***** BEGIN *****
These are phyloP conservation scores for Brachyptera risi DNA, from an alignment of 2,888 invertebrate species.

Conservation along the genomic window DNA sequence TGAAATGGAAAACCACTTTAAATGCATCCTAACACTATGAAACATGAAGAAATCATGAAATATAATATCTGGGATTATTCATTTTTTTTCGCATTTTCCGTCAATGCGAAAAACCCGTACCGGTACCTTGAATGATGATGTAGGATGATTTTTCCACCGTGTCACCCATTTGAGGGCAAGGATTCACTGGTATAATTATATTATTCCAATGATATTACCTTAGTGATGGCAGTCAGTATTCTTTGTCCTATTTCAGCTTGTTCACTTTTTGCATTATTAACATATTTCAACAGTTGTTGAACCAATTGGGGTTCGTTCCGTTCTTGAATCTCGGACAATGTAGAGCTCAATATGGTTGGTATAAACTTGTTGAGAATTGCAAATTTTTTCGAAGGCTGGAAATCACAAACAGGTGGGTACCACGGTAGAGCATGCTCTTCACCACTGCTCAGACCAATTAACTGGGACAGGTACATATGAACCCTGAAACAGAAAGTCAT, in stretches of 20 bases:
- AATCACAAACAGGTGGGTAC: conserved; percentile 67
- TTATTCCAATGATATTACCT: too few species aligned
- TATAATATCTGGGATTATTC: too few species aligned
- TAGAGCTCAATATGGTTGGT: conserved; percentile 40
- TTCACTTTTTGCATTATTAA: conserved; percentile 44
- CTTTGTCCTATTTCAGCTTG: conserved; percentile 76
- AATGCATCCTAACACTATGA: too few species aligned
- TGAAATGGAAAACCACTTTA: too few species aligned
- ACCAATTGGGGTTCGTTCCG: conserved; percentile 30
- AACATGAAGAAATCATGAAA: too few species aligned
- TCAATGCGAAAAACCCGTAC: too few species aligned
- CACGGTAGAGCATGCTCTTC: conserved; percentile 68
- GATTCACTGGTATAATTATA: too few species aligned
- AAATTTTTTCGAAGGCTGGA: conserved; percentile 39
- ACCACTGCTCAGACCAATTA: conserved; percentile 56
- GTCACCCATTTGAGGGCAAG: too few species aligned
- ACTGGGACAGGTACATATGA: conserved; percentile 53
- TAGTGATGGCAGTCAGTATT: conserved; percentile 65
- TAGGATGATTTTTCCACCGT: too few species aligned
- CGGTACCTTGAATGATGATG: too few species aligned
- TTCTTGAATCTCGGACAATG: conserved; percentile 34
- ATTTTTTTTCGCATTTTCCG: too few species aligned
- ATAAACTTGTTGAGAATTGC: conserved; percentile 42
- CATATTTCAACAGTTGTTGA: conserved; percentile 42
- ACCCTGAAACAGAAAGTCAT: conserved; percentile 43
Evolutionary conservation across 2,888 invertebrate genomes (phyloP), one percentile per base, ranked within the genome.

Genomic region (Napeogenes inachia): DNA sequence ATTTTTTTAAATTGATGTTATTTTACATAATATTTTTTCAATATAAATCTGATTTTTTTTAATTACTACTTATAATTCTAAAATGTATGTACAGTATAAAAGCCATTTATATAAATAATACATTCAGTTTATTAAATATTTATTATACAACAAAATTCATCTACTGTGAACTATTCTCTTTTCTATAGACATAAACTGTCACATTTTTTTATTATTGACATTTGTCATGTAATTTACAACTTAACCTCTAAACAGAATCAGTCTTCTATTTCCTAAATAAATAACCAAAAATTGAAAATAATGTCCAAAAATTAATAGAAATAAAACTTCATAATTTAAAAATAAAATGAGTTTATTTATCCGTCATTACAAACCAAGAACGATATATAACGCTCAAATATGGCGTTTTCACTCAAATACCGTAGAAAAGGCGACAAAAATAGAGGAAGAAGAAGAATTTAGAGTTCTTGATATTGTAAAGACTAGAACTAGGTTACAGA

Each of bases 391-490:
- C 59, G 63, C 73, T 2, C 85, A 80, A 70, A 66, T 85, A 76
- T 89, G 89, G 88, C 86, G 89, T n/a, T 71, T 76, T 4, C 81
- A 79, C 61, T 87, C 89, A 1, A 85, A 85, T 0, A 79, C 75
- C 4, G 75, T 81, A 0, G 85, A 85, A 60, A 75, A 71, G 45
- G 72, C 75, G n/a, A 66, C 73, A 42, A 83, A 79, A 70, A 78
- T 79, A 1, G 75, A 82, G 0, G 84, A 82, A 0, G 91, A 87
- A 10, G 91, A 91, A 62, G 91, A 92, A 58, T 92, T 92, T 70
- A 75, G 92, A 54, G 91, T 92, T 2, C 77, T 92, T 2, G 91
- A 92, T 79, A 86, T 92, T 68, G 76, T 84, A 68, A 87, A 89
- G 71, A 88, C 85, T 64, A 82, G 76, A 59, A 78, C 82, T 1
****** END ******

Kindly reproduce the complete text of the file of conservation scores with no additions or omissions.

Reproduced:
These are phyloP conservation scores for Brachyptera risi DNA, from an alignment of 2,888 invertebrate species.

Conservation along the genomic window DNA sequence TGAAATGGAAAACCACTTTAAATGCATCCTAACACTATGAAACATGAAGAAATCATGAAATATAATATCTGGGATTATTCATTTTTTTTCGCATTTTCCGTCAATGCGAAAAACCCGTACCGGTACCTTGAATGATGATGTAGGATGATTTTTCCACCGTGTCACCCATTTGAGGGCAAGGATTCACTGGTATAATTATATTATTCCAATGATATTACCTTAGTGATGGCAGTCAGTATTCTTTGTCCTATTTCAGCTTGTTCACTTTTTGCATTATTAACATATTTCAACAGTTGTTGAACCAATTGGGGTTCGTTCCGTTCTTGAATCTCGGACAATGTAGAGCTCAATATGGTTGGTATAAACTTGTTGAGAATTGCAAATTTTTTCGAAGGCTGGAAATCACAAACAGGTGGGTACCACGGTAGAGCATGCTCTTCACCACTGCTCAGACCAATTAACTGGGACAGGTACATATGAACCCTGAAACAGAAAGTCAT, in stretches of 20 bases:
- AATCACAAACAGGTGGGTAC: conserved; percentile 67
- TTATTCCAATGATATTACCT: too few species aligned
- TATAATATCTGGGATTATTC: too few species aligned
- TAGAGCTCAATATGGTTGGT: conserved; percentile 40
- TTCACTTTTTGCATTATTAA: conserved; percentile 44
- CTTTGTCCTATTTCAGCTTG: conserved; percentile 76
- AATGCATCCTAACACTATGA: too few species aligned
- TGAAATGGAAAACCACTTTA: too few species aligned
- ACCAATTGGGGTTCGTTCCG: conserved; percentile 30
- AACATGAAGAAATCATGAAA: too few species aligned
- TCAATGCGAAAAACCCGTAC: too few species aligned
- CACGGTAGAGCATGCTCTTC: conserved; percentile 68
- GATTCACTGGTATAATTATA: too few species aligned
- AAATTTTTTCGAAGGCTGGA: conserved; percentile 39
- ACCACTGCTCAGACCAATTA: conserved; percentile 56
- GTCACCCATTTGAGGGCAAG: too few species aligned
- ACTGGGACAGGTACATATGA: conserved; percentile 53
- TAGTGATGGCAGTCAGTATT: conserved; percentile 65
- TAGGATGATTTTTCCACCGT: too few species aligned
- CGGTACCTTGAATGATGATG: too few species aligned
- TTCTTGAATCTCGGACAATG: conserved; percentile 34
- ATTTTTTTTCGCATTTTCCG: too few species aligned
- ATAAACTTGTTGAGAATTGC: conserved; percentile 42
- CATATTTCAACAGTTGTTGA: conserved; percentile 42
- ACCCTGAAACAGAAAGTCAT: conserved; percentile 43
Evolutionary conservation across 2,888 invertebrate genomes (phyloP), one percentile per base, ranked within the genome.

Genomic region (Napeogenes inachia): DNA sequence ATTTTTTTAAATTGATGTTATTTTACATAATATTTTTTCAATATAAATCTGATTTTTTTTAATTACTACTTATAATTCTAAAATGTATGTACAGTATAAAAGCCATTTATATAAATAATACATTCAGTTTATTAAATATTTATTATACAACAAAATTCATCTACTGTGAACTATTCTCTTTTCTATAGACATAAACTGTCACATTTTTTTATTATTGACATTTGTCATGTAATTTACAACTTAACCTCTAAACAGAATCAGTCTTCTATTTCCTAAATAAATAACCAAAAATTGAAAATAATGTCCAAAAATTAATAGAAATAAAACTTCATAATTTAAAAATAAAATGAGTTTATTTATCCGTCATTACAAACCAAGAACGATATATAACGCTCAAATATGGCGTTTTCACTCAAATACCGTAGAAAAGGCGACAAAAATAGAGGAAGAAGAAGAATTTAGAGTTCTTGATATTGTAAAGACTAGAACTAGGTTACAGA

Each of bases 391-490:
- C 59, G 63, C 73, T 2, C 85, A 80, A 70, A 66, T 85, A 76
- T 89, G 89, G 88, C 86, G 89, T n/a, T 71, T 76, T 4, C 81
- A 79, C 61, T 87, C 89, A 1, A 85, A 85, T 0, A 79, C 75
- C 4, G 75, T 81, A 0, G 85, A 85, A 60, A 75, A 71, G 45
- G 72, C 75, G n/a, A 66, C 73, A 42, A 83, A 79, A 70, A 78
- T 79, A 1, G 75, A 82, G 0, G 84, A 82, A 0, G 91, A 87
- A 10, G 91, A 91, A 62, G 91, A 92, A 58, T 92, T 92, T 70
- A 75, G 92, A 54, G 91, T 92, T 2, C 77, T 92, T 2, G 91
- A 92, T 79, A 86, T 92, T 68, G 76, T 84, A 68, A 87, A 89
- G 71, A 88, C 85, T 64, A 82, G 76, A 59, A 78, C 82, T 1